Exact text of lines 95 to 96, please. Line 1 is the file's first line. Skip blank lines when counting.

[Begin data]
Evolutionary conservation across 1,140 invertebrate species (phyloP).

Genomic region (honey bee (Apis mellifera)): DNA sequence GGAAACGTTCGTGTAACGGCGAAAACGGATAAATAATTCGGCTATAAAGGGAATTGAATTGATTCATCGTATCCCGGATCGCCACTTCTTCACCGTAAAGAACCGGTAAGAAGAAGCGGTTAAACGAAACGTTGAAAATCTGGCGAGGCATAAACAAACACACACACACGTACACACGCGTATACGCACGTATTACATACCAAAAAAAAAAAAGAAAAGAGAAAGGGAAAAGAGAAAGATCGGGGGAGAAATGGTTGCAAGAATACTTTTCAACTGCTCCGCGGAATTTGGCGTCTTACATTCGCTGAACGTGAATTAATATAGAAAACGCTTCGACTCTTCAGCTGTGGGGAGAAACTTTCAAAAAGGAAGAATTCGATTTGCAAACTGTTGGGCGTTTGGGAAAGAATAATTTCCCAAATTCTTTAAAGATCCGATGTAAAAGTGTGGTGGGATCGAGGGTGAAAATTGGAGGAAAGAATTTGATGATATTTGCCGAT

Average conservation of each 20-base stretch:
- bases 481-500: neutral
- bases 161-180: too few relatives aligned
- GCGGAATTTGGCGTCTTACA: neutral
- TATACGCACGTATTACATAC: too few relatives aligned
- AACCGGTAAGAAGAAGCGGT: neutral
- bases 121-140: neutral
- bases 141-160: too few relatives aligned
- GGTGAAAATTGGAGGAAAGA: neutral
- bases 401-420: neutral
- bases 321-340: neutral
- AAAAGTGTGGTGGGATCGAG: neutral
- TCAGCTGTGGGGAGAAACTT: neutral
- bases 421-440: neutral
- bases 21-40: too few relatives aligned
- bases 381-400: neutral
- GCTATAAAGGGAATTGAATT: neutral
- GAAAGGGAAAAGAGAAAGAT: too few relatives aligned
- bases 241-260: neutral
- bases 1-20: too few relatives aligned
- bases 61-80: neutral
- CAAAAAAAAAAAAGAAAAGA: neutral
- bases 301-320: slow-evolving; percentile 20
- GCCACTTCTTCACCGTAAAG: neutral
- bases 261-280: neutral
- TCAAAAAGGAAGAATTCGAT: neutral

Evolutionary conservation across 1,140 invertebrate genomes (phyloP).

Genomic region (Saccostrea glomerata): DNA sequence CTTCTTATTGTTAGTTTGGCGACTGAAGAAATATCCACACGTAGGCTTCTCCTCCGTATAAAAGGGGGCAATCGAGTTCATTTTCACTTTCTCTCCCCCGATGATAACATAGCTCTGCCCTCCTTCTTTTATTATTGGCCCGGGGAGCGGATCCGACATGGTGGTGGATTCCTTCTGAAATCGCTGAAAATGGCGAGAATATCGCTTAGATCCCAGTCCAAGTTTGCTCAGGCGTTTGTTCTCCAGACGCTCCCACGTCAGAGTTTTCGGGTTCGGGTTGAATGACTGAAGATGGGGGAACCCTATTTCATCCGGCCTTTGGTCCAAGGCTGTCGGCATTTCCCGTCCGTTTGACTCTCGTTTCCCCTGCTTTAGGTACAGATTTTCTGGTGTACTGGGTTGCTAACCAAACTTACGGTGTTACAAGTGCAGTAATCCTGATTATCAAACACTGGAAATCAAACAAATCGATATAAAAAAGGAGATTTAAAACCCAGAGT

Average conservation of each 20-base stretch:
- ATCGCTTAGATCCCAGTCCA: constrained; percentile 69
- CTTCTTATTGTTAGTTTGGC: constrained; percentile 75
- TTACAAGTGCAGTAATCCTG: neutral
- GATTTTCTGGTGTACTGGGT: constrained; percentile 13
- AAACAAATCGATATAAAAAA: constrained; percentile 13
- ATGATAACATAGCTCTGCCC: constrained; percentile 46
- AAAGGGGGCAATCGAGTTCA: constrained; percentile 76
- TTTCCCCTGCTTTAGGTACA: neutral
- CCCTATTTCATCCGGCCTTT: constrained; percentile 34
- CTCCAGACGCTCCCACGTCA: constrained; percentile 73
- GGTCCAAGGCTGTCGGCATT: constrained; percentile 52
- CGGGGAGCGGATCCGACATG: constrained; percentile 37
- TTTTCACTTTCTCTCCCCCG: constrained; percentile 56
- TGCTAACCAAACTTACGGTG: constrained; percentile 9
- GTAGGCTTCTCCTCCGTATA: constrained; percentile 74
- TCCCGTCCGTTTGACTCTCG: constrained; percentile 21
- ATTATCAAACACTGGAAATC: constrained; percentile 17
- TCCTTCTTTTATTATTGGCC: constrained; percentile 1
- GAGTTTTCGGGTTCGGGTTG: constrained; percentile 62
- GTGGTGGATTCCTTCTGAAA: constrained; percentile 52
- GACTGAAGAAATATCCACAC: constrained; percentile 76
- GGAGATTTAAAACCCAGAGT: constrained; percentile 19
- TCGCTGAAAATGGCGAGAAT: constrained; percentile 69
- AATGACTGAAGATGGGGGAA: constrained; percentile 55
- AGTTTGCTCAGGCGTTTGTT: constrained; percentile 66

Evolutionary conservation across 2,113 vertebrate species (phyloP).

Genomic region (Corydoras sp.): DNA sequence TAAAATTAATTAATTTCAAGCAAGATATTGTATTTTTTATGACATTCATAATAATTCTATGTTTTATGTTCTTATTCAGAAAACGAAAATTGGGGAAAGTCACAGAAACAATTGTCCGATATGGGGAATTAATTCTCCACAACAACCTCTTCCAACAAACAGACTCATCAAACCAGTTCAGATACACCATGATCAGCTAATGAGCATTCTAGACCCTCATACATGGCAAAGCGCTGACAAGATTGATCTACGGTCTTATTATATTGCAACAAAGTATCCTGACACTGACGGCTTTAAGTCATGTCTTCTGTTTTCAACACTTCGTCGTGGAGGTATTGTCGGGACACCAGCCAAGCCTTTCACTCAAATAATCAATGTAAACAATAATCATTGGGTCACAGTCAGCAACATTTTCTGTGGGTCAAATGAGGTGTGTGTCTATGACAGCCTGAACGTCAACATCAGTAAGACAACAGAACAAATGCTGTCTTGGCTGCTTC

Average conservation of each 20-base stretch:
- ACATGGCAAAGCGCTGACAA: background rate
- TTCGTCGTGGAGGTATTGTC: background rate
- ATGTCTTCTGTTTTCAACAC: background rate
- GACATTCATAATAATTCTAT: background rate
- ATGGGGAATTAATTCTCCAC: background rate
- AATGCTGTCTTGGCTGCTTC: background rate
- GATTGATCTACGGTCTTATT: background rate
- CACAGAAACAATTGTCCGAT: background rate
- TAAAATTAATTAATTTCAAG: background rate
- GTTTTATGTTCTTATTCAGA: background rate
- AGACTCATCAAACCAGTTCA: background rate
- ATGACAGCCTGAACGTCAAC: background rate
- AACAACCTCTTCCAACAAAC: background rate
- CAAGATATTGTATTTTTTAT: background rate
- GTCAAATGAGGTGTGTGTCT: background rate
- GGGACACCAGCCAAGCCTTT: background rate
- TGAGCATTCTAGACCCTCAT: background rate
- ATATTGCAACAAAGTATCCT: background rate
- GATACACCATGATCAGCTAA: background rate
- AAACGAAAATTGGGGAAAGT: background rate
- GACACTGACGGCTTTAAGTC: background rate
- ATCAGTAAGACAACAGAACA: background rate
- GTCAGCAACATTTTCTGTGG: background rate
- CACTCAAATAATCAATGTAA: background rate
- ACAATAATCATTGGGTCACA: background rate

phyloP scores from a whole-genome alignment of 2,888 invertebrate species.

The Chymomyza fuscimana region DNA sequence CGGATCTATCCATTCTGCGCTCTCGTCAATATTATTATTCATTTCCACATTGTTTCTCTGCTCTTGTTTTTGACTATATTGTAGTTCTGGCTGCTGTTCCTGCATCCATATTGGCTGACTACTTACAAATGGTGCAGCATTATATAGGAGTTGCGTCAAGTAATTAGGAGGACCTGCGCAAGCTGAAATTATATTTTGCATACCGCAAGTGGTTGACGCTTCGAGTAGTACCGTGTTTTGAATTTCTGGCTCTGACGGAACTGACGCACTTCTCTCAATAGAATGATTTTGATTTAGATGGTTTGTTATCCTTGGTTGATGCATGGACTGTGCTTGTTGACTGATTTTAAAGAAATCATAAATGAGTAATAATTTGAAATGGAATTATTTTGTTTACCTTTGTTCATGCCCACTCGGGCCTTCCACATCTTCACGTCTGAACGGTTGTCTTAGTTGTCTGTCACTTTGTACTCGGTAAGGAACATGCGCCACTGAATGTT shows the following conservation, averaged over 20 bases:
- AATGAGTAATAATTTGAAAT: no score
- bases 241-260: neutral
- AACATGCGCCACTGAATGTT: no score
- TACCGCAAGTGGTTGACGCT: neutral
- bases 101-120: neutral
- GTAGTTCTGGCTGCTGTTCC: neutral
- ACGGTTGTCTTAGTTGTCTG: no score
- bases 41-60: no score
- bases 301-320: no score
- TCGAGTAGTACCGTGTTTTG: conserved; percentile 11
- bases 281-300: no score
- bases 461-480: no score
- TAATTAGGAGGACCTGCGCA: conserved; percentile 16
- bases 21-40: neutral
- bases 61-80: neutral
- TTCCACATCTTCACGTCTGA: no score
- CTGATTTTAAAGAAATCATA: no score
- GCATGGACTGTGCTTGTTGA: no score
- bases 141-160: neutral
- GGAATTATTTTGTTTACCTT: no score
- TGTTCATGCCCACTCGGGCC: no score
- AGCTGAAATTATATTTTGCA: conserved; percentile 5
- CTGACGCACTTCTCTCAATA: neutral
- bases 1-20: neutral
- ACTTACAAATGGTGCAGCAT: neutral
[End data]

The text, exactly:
- bases 301-320: no score
- TCGAGTAGTACCGTGTTTTG: conserved; percentile 11